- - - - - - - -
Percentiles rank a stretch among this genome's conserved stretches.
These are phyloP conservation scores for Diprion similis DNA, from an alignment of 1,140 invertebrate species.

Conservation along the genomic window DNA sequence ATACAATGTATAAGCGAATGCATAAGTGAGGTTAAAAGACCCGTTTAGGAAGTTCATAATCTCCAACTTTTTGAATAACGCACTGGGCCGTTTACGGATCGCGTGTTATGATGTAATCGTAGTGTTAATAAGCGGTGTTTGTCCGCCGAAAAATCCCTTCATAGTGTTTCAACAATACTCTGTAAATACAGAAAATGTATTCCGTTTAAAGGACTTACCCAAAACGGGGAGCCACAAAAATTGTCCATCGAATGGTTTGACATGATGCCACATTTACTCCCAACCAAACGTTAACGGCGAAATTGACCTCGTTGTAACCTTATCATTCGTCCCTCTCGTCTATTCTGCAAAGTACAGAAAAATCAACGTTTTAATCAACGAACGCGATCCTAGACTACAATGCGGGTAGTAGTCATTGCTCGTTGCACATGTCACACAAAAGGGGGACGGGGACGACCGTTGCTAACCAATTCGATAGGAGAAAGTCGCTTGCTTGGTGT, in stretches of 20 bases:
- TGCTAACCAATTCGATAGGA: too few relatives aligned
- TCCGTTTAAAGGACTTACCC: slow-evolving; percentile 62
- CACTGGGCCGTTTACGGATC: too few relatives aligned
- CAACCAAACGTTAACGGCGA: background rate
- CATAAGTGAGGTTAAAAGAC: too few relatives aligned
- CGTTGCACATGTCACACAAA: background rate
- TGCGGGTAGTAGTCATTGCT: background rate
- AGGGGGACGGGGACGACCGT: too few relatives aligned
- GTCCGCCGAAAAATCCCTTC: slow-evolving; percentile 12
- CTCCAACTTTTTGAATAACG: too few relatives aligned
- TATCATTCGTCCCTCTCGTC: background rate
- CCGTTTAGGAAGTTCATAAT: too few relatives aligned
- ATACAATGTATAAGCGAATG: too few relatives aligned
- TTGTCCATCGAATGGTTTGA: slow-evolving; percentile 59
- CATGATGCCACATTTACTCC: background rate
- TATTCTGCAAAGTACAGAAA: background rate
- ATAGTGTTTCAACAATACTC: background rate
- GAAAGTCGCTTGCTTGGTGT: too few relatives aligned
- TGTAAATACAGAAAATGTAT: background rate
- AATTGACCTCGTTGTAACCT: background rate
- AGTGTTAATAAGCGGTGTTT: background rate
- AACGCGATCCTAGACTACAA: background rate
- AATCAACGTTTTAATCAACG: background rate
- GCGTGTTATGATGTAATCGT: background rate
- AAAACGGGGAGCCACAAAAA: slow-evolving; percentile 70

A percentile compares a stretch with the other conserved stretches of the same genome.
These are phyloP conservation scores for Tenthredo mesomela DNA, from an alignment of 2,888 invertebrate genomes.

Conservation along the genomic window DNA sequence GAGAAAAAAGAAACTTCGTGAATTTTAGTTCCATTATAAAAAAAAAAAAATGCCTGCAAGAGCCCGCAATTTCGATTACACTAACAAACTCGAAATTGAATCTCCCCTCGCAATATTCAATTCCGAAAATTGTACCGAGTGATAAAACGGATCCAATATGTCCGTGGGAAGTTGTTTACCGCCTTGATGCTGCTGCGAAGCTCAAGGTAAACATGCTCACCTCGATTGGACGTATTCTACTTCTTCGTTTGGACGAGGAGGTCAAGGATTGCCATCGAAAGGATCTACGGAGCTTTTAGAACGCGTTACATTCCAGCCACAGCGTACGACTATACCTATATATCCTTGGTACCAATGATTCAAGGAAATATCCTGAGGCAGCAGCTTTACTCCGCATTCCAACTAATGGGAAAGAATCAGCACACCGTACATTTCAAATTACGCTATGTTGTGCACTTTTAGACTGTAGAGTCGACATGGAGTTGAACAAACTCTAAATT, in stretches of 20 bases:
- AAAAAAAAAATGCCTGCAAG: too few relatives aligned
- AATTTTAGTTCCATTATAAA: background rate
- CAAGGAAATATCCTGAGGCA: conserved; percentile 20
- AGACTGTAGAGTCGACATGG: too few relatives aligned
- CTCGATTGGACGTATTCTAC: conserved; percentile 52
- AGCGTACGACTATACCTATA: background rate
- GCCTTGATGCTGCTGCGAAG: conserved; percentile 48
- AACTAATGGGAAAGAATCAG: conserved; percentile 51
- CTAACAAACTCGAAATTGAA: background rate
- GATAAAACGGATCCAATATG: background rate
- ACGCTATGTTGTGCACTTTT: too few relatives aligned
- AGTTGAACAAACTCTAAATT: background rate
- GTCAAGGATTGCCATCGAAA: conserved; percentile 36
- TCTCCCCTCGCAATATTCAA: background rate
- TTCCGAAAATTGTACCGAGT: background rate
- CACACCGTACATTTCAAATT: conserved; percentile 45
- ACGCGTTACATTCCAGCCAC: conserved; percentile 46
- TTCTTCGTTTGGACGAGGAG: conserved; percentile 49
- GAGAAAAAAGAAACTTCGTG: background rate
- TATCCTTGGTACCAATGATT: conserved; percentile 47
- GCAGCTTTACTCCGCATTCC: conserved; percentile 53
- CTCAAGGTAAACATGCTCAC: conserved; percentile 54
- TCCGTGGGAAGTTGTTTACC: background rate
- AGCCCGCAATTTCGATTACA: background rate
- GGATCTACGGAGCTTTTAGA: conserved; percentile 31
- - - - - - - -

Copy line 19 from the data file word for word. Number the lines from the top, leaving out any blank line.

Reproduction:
- TATTCTGCAAAGTACAGAAA: background rate